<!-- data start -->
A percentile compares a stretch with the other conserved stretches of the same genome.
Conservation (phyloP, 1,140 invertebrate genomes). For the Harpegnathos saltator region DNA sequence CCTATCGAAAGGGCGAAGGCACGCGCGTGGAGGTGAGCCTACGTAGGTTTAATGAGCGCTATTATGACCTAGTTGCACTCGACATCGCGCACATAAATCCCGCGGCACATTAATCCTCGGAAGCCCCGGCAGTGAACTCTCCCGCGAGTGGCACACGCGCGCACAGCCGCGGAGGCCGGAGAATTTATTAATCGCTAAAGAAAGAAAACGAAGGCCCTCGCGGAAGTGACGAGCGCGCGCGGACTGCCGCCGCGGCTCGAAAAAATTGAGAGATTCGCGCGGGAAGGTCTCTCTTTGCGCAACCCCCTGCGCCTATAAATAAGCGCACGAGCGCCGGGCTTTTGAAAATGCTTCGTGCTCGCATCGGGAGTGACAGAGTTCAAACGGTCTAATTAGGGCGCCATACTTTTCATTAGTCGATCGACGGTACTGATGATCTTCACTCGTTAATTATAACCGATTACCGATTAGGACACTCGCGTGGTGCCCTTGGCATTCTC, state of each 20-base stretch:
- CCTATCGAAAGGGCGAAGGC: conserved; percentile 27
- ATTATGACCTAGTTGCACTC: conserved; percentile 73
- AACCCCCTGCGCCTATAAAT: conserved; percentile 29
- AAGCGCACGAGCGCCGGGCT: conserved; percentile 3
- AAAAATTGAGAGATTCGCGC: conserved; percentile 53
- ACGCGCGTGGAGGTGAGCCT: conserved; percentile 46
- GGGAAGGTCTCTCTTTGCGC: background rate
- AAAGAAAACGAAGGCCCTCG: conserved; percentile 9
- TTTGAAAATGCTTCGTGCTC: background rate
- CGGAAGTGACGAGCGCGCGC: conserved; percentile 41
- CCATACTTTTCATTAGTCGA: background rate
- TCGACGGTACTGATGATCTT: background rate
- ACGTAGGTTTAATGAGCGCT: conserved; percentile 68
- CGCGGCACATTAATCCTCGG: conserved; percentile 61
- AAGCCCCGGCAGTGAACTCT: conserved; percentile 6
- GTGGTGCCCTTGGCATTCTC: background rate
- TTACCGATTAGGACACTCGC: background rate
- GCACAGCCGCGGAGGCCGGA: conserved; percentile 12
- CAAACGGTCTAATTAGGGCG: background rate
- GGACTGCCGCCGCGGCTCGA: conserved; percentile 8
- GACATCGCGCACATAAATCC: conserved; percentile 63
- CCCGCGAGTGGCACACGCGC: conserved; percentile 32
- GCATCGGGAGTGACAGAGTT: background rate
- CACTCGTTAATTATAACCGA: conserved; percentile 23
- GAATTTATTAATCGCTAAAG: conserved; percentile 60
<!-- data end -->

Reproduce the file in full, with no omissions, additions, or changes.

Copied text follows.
A percentile compares a stretch with the other conserved stretches of the same genome.
Conservation (phyloP, 1,140 invertebrate genomes). For the Harpegnathos saltator region DNA sequence CCTATCGAAAGGGCGAAGGCACGCGCGTGGAGGTGAGCCTACGTAGGTTTAATGAGCGCTATTATGACCTAGTTGCACTCGACATCGCGCACATAAATCCCGCGGCACATTAATCCTCGGAAGCCCCGGCAGTGAACTCTCCCGCGAGTGGCACACGCGCGCACAGCCGCGGAGGCCGGAGAATTTATTAATCGCTAAAGAAAGAAAACGAAGGCCCTCGCGGAAGTGACGAGCGCGCGCGGACTGCCGCCGCGGCTCGAAAAAATTGAGAGATTCGCGCGGGAAGGTCTCTCTTTGCGCAACCCCCTGCGCCTATAAATAAGCGCACGAGCGCCGGGCTTTTGAAAATGCTTCGTGCTCGCATCGGGAGTGACAGAGTTCAAACGGTCTAATTAGGGCGCCATACTTTTCATTAGTCGATCGACGGTACTGATGATCTTCACTCGTTAATTATAACCGATTACCGATTAGGACACTCGCGTGGTGCCCTTGGCATTCTC, state of each 20-base stretch:
- CCTATCGAAAGGGCGAAGGC: conserved; percentile 27
- ATTATGACCTAGTTGCACTC: conserved; percentile 73
- AACCCCCTGCGCCTATAAAT: conserved; percentile 29
- AAGCGCACGAGCGCCGGGCT: conserved; percentile 3
- AAAAATTGAGAGATTCGCGC: conserved; percentile 53
- ACGCGCGTGGAGGTGAGCCT: conserved; percentile 46
- GGGAAGGTCTCTCTTTGCGC: background rate
- AAAGAAAACGAAGGCCCTCG: conserved; percentile 9
- TTTGAAAATGCTTCGTGCTC: background rate
- CGGAAGTGACGAGCGCGCGC: conserved; percentile 41
- CCATACTTTTCATTAGTCGA: background rate
- TCGACGGTACTGATGATCTT: background rate
- ACGTAGGTTTAATGAGCGCT: conserved; percentile 68
- CGCGGCACATTAATCCTCGG: conserved; percentile 61
- AAGCCCCGGCAGTGAACTCT: conserved; percentile 6
- GTGGTGCCCTTGGCATTCTC: background rate
- TTACCGATTAGGACACTCGC: background rate
- GCACAGCCGCGGAGGCCGGA: conserved; percentile 12
- CAAACGGTCTAATTAGGGCG: background rate
- GGACTGCCGCCGCGGCTCGA: conserved; percentile 8
- GACATCGCGCACATAAATCC: conserved; percentile 63
- CCCGCGAGTGGCACACGCGC: conserved; percentile 32
- GCATCGGGAGTGACAGAGTT: background rate
- CACTCGTTAATTATAACCGA: conserved; percentile 23
- GAATTTATTAATCGCTAAAG: conserved; percentile 60